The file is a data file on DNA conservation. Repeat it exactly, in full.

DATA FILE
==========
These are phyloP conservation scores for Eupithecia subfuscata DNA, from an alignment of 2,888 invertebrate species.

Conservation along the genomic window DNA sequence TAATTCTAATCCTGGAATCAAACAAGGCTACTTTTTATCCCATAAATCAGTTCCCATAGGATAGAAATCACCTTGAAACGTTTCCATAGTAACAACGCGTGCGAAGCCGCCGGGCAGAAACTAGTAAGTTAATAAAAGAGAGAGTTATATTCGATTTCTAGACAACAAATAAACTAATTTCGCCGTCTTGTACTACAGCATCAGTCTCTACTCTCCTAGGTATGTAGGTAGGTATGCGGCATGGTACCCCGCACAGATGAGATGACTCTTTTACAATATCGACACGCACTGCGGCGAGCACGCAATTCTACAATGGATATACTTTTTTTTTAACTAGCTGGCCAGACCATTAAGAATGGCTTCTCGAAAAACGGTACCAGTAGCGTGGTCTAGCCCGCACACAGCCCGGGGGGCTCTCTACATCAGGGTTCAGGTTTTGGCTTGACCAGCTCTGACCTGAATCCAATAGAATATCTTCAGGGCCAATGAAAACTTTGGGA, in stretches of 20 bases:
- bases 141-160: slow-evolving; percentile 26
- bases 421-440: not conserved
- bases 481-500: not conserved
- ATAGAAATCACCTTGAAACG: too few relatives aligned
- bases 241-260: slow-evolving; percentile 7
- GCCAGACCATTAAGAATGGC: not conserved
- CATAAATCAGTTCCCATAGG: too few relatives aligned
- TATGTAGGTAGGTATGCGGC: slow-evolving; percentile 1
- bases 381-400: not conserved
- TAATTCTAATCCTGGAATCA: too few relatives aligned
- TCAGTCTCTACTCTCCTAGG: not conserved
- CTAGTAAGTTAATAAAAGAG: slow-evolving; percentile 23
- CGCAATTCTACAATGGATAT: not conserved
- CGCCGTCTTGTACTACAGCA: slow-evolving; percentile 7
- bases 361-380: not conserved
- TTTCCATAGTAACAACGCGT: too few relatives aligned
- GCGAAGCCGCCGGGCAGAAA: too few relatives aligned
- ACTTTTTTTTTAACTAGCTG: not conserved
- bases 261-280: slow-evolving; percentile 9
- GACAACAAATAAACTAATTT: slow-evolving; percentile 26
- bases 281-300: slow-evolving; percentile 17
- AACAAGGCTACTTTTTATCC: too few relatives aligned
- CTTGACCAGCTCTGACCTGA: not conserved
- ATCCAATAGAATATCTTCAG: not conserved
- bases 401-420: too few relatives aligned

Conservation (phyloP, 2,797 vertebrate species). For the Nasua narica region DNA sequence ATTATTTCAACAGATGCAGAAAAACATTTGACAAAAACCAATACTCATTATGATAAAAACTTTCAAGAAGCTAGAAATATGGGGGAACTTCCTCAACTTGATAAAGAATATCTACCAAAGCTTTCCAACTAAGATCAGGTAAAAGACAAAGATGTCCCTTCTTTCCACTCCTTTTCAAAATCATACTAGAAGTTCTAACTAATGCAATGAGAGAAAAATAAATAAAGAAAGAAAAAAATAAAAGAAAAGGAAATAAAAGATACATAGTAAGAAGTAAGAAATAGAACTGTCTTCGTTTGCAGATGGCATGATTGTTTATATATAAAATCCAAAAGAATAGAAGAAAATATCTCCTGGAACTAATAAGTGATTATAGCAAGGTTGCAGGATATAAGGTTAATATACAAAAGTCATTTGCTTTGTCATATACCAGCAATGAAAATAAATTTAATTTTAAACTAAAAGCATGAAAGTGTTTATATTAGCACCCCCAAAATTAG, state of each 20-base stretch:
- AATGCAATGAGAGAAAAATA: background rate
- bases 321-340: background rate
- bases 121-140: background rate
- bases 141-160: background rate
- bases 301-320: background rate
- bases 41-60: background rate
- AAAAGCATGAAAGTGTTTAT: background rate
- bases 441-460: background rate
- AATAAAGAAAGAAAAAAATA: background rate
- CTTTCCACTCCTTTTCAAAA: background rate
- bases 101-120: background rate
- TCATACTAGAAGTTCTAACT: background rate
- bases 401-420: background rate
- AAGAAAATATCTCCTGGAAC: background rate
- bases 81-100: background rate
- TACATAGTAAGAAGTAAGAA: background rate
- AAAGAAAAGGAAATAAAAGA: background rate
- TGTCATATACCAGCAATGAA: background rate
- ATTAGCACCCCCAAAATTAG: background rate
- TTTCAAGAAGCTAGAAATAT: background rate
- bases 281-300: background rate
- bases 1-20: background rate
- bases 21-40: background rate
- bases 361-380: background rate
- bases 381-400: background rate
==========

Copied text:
These are phyloP conservation scores for Eupithecia subfuscata DNA, from an alignment of 2,888 invertebrate species.

Conservation along the genomic window DNA sequence TAATTCTAATCCTGGAATCAAACAAGGCTACTTTTTATCCCATAAATCAGTTCCCATAGGATAGAAATCACCTTGAAACGTTTCCATAGTAACAACGCGTGCGAAGCCGCCGGGCAGAAACTAGTAAGTTAATAAAAGAGAGAGTTATATTCGATTTCTAGACAACAAATAAACTAATTTCGCCGTCTTGTACTACAGCATCAGTCTCTACTCTCCTAGGTATGTAGGTAGGTATGCGGCATGGTACCCCGCACAGATGAGATGACTCTTTTACAATATCGACACGCACTGCGGCGAGCACGCAATTCTACAATGGATATACTTTTTTTTTAACTAGCTGGCCAGACCATTAAGAATGGCTTCTCGAAAAACGGTACCAGTAGCGTGGTCTAGCCCGCACACAGCCCGGGGGGCTCTCTACATCAGGGTTCAGGTTTTGGCTTGACCAGCTCTGACCTGAATCCAATAGAATATCTTCAGGGCCAATGAAAACTTTGGGA, in stretches of 20 bases:
- bases 141-160: slow-evolving; percentile 26
- bases 421-440: not conserved
- bases 481-500: not conserved
- ATAGAAATCACCTTGAAACG: too few relatives aligned
- bases 241-260: slow-evolving; percentile 7
- GCCAGACCATTAAGAATGGC: not conserved
- CATAAATCAGTTCCCATAGG: too few relatives aligned
- TATGTAGGTAGGTATGCGGC: slow-evolving; percentile 1
- bases 381-400: not conserved
- TAATTCTAATCCTGGAATCA: too few relatives aligned
- TCAGTCTCTACTCTCCTAGG: not conserved
- CTAGTAAGTTAATAAAAGAG: slow-evolving; percentile 23
- CGCAATTCTACAATGGATAT: not conserved
- CGCCGTCTTGTACTACAGCA: slow-evolving; percentile 7
- bases 361-380: not conserved
- TTTCCATAGTAACAACGCGT: too few relatives aligned
- GCGAAGCCGCCGGGCAGAAA: too few relatives aligned
- ACTTTTTTTTTAACTAGCTG: not conserved
- bases 261-280: slow-evolving; percentile 9
- GACAACAAATAAACTAATTT: slow-evolving; percentile 26
- bases 281-300: slow-evolving; percentile 17
- AACAAGGCTACTTTTTATCC: too few relatives aligned
- CTTGACCAGCTCTGACCTGA: not conserved
- ATCCAATAGAATATCTTCAG: not conserved
- bases 401-420: too few relatives aligned

Conservation (phyloP, 2,797 vertebrate species). For the Nasua narica region DNA sequence ATTATTTCAACAGATGCAGAAAAACATTTGACAAAAACCAATACTCATTATGATAAAAACTTTCAAGAAGCTAGAAATATGGGGGAACTTCCTCAACTTGATAAAGAATATCTACCAAAGCTTTCCAACTAAGATCAGGTAAAAGACAAAGATGTCCCTTCTTTCCACTCCTTTTCAAAATCATACTAGAAGTTCTAACTAATGCAATGAGAGAAAAATAAATAAAGAAAGAAAAAAATAAAAGAAAAGGAAATAAAAGATACATAGTAAGAAGTAAGAAATAGAACTGTCTTCGTTTGCAGATGGCATGATTGTTTATATATAAAATCCAAAAGAATAGAAGAAAATATCTCCTGGAACTAATAAGTGATTATAGCAAGGTTGCAGGATATAAGGTTAATATACAAAAGTCATTTGCTTTGTCATATACCAGCAATGAAAATAAATTTAATTTTAAACTAAAAGCATGAAAGTGTTTATATTAGCACCCCCAAAATTAG, state of each 20-base stretch:
- AATGCAATGAGAGAAAAATA: background rate
- bases 321-340: background rate
- bases 121-140: background rate
- bases 141-160: background rate
- bases 301-320: background rate
- bases 41-60: background rate
- AAAAGCATGAAAGTGTTTAT: background rate
- bases 441-460: background rate
- AATAAAGAAAGAAAAAAATA: background rate
- CTTTCCACTCCTTTTCAAAA: background rate
- bases 101-120: background rate
- TCATACTAGAAGTTCTAACT: background rate
- bases 401-420: background rate
- AAGAAAATATCTCCTGGAAC: background rate
- bases 81-100: background rate
- TACATAGTAAGAAGTAAGAA: background rate
- AAAGAAAAGGAAATAAAAGA: background rate
- TGTCATATACCAGCAATGAA: background rate
- ATTAGCACCCCCAAAATTAG: background rate
- TTTCAAGAAGCTAGAAATAT: background rate
- bases 281-300: background rate
- bases 1-20: background rate
- bases 21-40: background rate
- bases 361-380: background rate
- bases 381-400: background rate